NEW YORK – The Obama administration gave Saudi Arabia too much backing to prosecute its war in Yemen and should have scaled back military support much earlier, a White House aide from that period told TRT World.
Comments from Robert Malley, then US President Barack Obama’s point man on the Middle East, come at a key moment in US politics, with lawmakers trying to end US military assistance for the Saudi-led campaign in Yemen.
“The Obama administration didn’t cover itself in glory when it comes to Yemen. To a certain extent, and despite our best intentions, we covered ourselves in shame,” Malley, now president and CEO of the International Crisis Group, a think tank, told TRT World.
“This was not a case where the goal was to stop our enemies from doing what we didn’t want them to do. This was a case where we were working with partners whose actions led to the devastation that we see.”
According to Malley, Obama faced a tough choice back in March 2015, when ally Saudi Arabia launched its military operation in Yemen to push back the gains of the Houthi rebels, which it viewed as a proxy for arch-foe Iran.
At that time, Riyadh felt “betrayed” by Obama’s bid to strike a nuclear deal with Iran, he added.
Obama tried “to find a middle ground” of not formally joining Riyadh’s anti-Houthi coalition, but by providing “aerial refuelling, intelligence sharing and weapons assistance” so the Saudis could “protect their own territory”, said Malley.
But the plan was not realistic as the support was “fungible” said Malley, who served as Obama’s assistant and senior advisor on the anti-Daesh (ISIS) campaign, as well as the White House Coordinator for the Middle East, North Africa and the Gulf region.
By refuelling coalition jets, the Saudis were better able to carry out bombing raids deep into Houthi territory that increasingly hit not just military targets but also the towns and villages of impoverished Yemenis.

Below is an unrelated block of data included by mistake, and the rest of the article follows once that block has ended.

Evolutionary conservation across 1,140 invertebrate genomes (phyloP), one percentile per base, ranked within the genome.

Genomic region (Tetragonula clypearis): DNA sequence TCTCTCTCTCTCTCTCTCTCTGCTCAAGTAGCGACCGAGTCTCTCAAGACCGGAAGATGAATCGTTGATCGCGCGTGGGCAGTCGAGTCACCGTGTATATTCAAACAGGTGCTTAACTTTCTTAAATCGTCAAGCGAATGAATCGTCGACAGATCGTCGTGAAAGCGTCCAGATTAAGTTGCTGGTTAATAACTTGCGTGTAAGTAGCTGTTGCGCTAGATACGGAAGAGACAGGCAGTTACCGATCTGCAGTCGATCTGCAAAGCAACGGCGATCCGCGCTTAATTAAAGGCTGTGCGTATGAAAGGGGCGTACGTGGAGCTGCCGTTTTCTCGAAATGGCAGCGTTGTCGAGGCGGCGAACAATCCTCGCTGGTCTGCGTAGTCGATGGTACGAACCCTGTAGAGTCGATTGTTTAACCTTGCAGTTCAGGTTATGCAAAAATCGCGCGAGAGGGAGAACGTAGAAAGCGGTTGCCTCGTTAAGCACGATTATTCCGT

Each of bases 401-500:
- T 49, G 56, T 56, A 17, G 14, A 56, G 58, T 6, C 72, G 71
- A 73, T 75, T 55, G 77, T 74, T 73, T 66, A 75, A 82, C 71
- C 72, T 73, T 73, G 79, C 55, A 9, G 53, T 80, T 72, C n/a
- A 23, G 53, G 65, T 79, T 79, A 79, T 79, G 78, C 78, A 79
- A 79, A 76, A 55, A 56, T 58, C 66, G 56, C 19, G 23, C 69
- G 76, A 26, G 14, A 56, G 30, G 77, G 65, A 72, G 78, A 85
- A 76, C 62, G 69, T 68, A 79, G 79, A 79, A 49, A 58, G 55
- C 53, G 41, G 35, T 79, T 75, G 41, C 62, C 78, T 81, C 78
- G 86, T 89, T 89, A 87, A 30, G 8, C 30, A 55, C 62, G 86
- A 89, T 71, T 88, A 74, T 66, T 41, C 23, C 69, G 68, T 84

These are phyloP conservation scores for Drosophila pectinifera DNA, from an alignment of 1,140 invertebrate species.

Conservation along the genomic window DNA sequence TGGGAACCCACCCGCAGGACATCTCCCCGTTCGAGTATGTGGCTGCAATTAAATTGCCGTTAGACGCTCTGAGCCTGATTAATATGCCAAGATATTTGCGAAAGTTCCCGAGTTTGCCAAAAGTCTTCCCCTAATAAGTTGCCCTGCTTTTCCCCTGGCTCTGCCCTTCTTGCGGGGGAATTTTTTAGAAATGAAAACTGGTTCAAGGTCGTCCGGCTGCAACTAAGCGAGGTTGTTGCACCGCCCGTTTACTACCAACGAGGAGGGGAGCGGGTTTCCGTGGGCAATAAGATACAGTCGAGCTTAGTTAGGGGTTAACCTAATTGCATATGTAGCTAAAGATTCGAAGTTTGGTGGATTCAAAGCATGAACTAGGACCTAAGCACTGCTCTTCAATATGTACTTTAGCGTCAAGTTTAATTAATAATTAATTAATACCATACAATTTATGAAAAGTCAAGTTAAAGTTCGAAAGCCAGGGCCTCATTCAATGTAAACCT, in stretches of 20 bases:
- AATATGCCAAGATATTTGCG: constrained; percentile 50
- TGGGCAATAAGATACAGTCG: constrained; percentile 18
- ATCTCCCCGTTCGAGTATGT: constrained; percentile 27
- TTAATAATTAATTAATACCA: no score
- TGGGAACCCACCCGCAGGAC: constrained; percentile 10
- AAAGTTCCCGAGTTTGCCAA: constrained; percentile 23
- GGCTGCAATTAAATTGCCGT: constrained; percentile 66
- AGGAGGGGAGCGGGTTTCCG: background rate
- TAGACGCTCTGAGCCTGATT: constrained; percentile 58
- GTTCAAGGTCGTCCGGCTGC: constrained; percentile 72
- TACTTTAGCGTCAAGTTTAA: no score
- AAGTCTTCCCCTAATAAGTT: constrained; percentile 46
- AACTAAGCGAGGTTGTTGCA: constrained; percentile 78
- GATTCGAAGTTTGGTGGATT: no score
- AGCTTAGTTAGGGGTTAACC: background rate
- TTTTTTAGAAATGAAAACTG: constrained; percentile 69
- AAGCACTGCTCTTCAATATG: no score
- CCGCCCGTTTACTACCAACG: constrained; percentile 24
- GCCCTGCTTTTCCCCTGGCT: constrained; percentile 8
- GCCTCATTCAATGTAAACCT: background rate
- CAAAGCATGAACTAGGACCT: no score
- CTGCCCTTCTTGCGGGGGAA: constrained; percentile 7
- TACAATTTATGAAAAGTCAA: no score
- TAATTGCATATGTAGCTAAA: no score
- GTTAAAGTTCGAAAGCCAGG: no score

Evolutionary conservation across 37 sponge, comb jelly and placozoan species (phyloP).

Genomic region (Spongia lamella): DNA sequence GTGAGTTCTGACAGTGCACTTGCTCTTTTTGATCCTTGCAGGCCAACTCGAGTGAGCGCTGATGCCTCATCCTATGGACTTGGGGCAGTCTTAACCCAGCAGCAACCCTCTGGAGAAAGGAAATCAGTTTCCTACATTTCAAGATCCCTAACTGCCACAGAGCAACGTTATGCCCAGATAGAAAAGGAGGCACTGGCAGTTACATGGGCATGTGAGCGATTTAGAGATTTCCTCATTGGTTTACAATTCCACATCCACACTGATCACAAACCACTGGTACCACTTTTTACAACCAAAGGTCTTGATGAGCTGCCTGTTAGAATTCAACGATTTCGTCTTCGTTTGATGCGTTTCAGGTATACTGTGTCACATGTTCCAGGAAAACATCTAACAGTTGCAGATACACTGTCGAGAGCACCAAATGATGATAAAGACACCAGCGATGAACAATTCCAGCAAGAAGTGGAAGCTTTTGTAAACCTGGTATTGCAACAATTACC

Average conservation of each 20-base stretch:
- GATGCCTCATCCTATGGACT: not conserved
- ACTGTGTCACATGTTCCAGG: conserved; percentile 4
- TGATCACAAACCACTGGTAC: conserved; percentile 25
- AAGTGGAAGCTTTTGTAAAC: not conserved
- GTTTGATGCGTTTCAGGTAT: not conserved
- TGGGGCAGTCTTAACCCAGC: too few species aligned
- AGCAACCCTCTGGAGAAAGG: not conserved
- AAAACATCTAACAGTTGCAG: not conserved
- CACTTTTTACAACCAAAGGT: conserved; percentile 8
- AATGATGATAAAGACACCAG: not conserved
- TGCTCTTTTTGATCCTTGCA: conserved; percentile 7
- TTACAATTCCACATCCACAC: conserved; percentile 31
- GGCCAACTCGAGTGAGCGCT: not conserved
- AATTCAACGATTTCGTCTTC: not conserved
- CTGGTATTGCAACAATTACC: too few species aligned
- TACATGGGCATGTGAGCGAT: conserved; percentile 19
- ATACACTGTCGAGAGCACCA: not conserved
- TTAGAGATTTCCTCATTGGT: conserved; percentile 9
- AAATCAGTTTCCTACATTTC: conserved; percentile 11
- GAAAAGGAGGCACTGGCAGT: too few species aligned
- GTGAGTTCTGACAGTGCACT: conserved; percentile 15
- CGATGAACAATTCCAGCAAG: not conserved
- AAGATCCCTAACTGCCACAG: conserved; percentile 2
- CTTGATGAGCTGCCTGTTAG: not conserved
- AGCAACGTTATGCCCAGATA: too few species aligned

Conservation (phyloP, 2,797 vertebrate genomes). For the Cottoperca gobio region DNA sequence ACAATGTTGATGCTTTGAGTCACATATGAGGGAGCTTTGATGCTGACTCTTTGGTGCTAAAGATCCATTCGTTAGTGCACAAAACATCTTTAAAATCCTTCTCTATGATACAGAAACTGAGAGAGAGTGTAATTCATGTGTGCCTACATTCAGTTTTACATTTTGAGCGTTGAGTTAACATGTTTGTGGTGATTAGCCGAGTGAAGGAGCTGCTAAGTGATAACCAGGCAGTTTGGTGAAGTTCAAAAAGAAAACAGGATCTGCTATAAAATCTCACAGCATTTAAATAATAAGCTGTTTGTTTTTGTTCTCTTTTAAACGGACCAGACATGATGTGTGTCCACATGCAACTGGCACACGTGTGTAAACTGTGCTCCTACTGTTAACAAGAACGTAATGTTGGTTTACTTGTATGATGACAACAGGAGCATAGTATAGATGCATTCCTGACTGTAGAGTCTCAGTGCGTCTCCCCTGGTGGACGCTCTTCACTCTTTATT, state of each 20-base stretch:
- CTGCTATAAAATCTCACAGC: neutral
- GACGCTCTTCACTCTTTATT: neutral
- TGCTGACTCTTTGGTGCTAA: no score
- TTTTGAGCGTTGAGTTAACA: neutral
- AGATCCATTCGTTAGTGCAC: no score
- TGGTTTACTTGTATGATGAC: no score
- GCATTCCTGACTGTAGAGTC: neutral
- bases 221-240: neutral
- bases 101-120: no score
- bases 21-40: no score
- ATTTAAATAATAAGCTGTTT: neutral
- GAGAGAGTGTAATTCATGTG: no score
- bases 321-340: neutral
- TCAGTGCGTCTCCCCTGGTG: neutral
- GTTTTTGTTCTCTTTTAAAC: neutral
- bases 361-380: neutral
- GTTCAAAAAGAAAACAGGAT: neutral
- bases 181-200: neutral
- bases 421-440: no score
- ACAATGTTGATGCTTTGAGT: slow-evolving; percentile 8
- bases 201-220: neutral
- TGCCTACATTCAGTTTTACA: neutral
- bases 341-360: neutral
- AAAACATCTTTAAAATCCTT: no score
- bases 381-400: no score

Reports of strikes on civilians came in thick and fast. By August 2015, the rights watchdog Amnesty International had documented “hundreds of cases” of men, women and children killed in “unlawful airstrikes”, often using US-made bombs.
Indiscriminate hits started soon after Saudi entered the conflict.
On 14 April 2015, a coalition strike on Al Akma, near Taiz, killed ten civilians, including seven children and two women, in a village of poor Yemenis who lived in dwellings of corrugated iron and cardboard, Amnesty said.
According to Amnesty and other observers, all sides have committed atrocities in the conflict that has claimed the lives of at least 6,800 civilians, left 15.9 million others facing severe hunger and wrecked Yemen’s economy.
Riyadh says it does its best to minimise civilian deaths and alleviate humanitarian suffering in Yemen. The Saudi mission to the United Nations in New York did not immediately respond to TRT World’s interview request.
In those early days of the war, Malley described tense conversations with Saudi counterparts and repeated US efforts to embed military advisors with the coalition and draw up lists of places not to target because of the risk of civilian carnage.
“We tried to draw a line, but it pretty quickly became an artificial one,” Malley told TRT World.
“We could have decided sooner to simply tell the coalition that we could not continue to abide by this and so we were walking away. That didn't mean intervening military to stop them, but at least not being complicit.”
Malley’s comments come as lawmakers are pressuring the Trump administration to end US military support for the Saudi-led coalition, with Democrats and Republicans pushing the so-called “war powers resolution” in Congress.
The move is designed to send a strong message to Riyadh both about the humanitarian disaster in Yemen and to condemn the killing of Saudi journalist Jamal Khashoggi, who was murdered and dismembered in the Saudi consulate in Istanbul last year.
US President Donald Trump has threatened to veto the effort. The administration said the resolution was inappropriate because US forces had provided aircraft refuelling and other support in the Yemen conflict, not combat troops.
But, according to Malley, the US should have scaled back support to its key Middle East ally years ago.
“This is a case of failure, and lessons have to be learned about our relationship with our allies, what to do when they drag us into conflicts or when we become complicit in their actions, about the extent of our own capacity to minimise civilian casualties,” Malley told TRT World.
“We also have to learn lessons about how to better know what our partners are doing with our weapons and what to do when they do things we can neither abide nor control.”